A lumbar puncture can help diagnose serious infections, such as meningitis; other disorders of the central nervous system, such as Guillain-Barre syndrome and multiple sclerosis; bleeding; or cancers of the brain or spinal cord.
During a spinal tap (lumbar puncture), a healthcare provider withdraws cerebrospinal fluid. This test can detect meningitis, leukemia and other illness. Providers also use spinal taps to give spinal anesthesia (epidural) and medications.
There is a very small possibility of more severe complications following a spinal tap, including infection, bleeding, numbness, and brain herniation (movement of the brain tissue due to pressure). Nerve or spinal cord damage is extremely uncommon.
Diseases detected by CSF analysis
- fungal infections.
- West Nile virus.
- eastern equine encephalitis virus (EEEV)
Often, a lumbar puncture is done because doctors need to do some tests on the CSF to help them make a diagnosis. Doctors may look for changes in the fluid that could indicate infection or bleeding, or unusual or uncommon cells that could be a sign of a neurological disorder.
A lumbar puncture may be used to: take a sample of fluid from your spinal cord (cerebrospinal fluid) or measure the fluid's pressure – to help diagnose a condition. inject medicine – such as painkillers, antibiotics or chemotherapy.
A spinal tap can tell you whether the amount of protein, white blood cells, or myelin in your spinal fluid is too high. It can also reveal whether the fluid in your spine contains an abnormal level of antibodies. Analyzing your spinal fluid also can show your doctor whether you might have another condition and not MS.
The doctor might want your child to lie down on their back for an hour or so after the test. Some results are ready within 30 to 60 minutes. But bacterial cultures done to look for specific bacteria go to the lab. These results are usually ready in about 48 to 72 hours.
A CSF analysis may include tests to diagnose: Infectious diseases of the brain and spinal cord, including meningitis and encephalitis. CSF tests for infections look at white blood cells, bacteria, and other substances in the cerebrospinal fluid.
Overview. A lumbar puncture (LP), also called a spinal tap, is an invasive outpatient procedure used to remove a sample of cerebrospinal fluid (CSF) from the subarachnoid space in the spine. (This test is similar to a blood test, in which a needle is inserted into an artery to collect blood for testing.)
Information gathered from a lumbar puncture can help diagnose: Serious bacterial, fungal and viral infections, including meningitis, encephalitis and syphilis. Bleeding around the brain (subarachnoid hemorrhage) Certain cancers involving the brain or spinal cord.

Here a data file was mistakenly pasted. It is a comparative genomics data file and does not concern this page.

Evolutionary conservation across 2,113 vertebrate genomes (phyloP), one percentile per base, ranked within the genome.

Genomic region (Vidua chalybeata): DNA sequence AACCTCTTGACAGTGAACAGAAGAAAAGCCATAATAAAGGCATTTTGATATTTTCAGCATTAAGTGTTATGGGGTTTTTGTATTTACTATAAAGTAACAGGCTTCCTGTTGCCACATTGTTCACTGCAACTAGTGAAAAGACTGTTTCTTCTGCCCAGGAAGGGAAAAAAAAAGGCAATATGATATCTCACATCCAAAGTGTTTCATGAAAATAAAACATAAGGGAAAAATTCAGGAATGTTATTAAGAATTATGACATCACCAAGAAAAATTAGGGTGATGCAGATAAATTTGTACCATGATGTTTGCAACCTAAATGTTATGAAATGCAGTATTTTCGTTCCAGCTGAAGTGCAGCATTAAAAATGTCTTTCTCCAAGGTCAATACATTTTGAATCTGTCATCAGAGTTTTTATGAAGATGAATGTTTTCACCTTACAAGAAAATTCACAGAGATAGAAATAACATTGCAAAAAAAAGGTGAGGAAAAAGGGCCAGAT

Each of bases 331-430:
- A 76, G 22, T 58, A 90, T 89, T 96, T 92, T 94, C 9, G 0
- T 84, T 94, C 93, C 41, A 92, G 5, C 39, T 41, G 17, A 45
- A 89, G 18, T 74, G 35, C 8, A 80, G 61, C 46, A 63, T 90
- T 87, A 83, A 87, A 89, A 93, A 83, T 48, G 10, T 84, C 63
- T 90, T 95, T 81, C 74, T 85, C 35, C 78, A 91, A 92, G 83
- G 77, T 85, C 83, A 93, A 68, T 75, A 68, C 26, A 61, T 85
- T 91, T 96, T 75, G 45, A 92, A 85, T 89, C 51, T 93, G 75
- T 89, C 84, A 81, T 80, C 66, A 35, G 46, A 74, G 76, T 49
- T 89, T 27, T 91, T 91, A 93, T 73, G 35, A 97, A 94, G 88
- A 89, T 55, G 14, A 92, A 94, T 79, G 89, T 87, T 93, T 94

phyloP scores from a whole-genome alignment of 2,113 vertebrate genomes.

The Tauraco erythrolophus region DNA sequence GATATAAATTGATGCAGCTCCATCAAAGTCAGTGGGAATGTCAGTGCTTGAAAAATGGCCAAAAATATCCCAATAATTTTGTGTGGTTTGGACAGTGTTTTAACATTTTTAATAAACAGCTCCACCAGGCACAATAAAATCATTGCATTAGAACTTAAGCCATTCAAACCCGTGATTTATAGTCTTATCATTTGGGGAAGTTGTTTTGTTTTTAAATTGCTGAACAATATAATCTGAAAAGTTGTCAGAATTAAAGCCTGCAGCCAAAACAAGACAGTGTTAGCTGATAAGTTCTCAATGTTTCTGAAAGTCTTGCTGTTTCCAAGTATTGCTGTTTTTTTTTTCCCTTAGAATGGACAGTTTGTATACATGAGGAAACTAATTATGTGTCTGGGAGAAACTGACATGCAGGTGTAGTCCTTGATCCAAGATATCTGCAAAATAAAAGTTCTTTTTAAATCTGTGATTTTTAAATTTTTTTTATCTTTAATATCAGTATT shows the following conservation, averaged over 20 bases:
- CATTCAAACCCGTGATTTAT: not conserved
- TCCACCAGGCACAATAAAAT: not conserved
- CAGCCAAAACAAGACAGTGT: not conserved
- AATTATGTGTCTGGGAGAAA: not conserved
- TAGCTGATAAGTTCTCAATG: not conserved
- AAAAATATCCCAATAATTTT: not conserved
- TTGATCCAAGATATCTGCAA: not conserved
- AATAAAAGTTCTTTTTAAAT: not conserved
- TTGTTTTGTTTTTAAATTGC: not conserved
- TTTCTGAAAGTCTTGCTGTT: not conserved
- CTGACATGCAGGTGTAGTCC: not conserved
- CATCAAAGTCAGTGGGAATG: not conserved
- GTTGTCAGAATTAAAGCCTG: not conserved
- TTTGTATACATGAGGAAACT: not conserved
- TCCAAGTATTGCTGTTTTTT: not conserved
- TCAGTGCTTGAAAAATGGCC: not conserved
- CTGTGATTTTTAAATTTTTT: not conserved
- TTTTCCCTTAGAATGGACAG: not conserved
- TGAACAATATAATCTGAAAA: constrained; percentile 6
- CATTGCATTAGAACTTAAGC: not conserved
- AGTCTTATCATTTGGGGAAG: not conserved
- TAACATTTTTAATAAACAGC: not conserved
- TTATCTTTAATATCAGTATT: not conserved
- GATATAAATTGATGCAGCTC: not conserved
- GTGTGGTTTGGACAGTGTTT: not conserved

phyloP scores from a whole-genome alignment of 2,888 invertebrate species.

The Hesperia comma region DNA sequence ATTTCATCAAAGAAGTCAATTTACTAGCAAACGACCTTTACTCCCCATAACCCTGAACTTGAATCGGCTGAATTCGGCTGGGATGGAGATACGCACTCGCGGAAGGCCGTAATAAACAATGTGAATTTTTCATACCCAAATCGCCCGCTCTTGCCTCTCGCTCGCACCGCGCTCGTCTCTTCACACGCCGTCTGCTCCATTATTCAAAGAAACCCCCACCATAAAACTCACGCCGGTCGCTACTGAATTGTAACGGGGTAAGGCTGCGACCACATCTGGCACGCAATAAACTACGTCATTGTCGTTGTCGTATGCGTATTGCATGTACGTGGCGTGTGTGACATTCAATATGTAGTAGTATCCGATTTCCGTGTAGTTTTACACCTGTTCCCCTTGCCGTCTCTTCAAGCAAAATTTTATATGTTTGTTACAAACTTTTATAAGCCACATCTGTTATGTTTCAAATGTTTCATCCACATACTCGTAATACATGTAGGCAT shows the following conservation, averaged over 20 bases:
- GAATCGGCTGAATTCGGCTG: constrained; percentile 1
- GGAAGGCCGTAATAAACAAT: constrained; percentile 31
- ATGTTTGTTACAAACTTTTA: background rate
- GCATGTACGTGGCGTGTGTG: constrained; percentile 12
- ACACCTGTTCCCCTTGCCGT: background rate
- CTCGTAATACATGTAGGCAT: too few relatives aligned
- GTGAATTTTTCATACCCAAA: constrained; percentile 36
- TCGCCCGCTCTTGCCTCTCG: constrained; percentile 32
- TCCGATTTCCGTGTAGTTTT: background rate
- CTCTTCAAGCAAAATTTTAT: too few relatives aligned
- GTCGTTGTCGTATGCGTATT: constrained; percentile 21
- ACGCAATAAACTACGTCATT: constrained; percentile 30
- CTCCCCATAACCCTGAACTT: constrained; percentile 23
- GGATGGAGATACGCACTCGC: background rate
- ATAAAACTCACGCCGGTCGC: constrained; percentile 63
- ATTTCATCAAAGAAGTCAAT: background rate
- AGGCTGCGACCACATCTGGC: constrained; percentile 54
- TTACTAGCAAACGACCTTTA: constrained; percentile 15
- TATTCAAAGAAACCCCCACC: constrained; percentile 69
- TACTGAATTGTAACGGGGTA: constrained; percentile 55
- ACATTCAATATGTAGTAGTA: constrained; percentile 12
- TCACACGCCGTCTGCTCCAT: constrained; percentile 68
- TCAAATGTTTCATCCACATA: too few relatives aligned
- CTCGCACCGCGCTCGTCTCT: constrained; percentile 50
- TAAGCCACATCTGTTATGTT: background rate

A small special needle is used to remove some fluid from below the spinal cord. Before the needle is used, the doctor will numb the spot where the needle will go. Most children will be awake for this test, but occasionally the test may be done under sedation.
“Spinal taps are usually uncomfortable but seldom extremely painful,” notes Giesser. When the needle used to remove spinal fluid is inserted through your spinal membrane and into the spinal canal, you may feel pressure in your back, but this part of the procedure is usually painless.
You get this condition when something blocks the normal flow of cerebrospinal fluid, which protects your spinal cord and brain. It enters the central canal of the spinal cord and can cause a cyst to form. With syringomyelia, there are two main reasons this fluid can get blocked or rerouted: a birth defect or trauma.
The duty physician advises you that the patient will require four hours bed rest after the lumbar puncture. The duty anaesthetist overhears and says that the patient will be able to go home immediately.
The spinal cord usually ends at the inferior border of L1 or the superior border of L2. Therefore, inserting the needle between L3 and L4 or L4 and L5 is relatively safe. This level corresponds to the lumbar cistern.
Transverse myelitis is an inflammation of part of the spinal cord. The exact cause is often not known, but it sometimes happens after infections or in people with autoimmune diseases. Common symptoms are back or neck pain, weakness or sensation changes in the arms or legs, or loss of bladder or bowel control.
The CSF is clear and colorless in all patients with MS, and most patients have normal cell counts and total protein levels.
Care after a spinal tap
Avoid strenuous or vigorous exercise for a day or so following the lumbar puncture. If you have a headache, lay down as much as possible and drink plenty of fluids. Contact your health care provider if the headache persists.
However, on the day of the procedure, do not eat for three hours before the procedure. You may have liquids and can take your usual medications unless previously advised to hold certain medications in preparation for the lumbar puncture.
Spinal headache symptoms include: Dull, throbbing pain that varies in intensity from mild to very severe. Pain that typically gets worse when you sit up or stand and decreases or goes away when you lie down.
Four disease courses have been identified in multiple sclerosis: clinically isolated syndrome (CIS), relapsing-remitting MS (RRMS), primary progressive MS (PPMS), and secondary progressive MS (SPMS).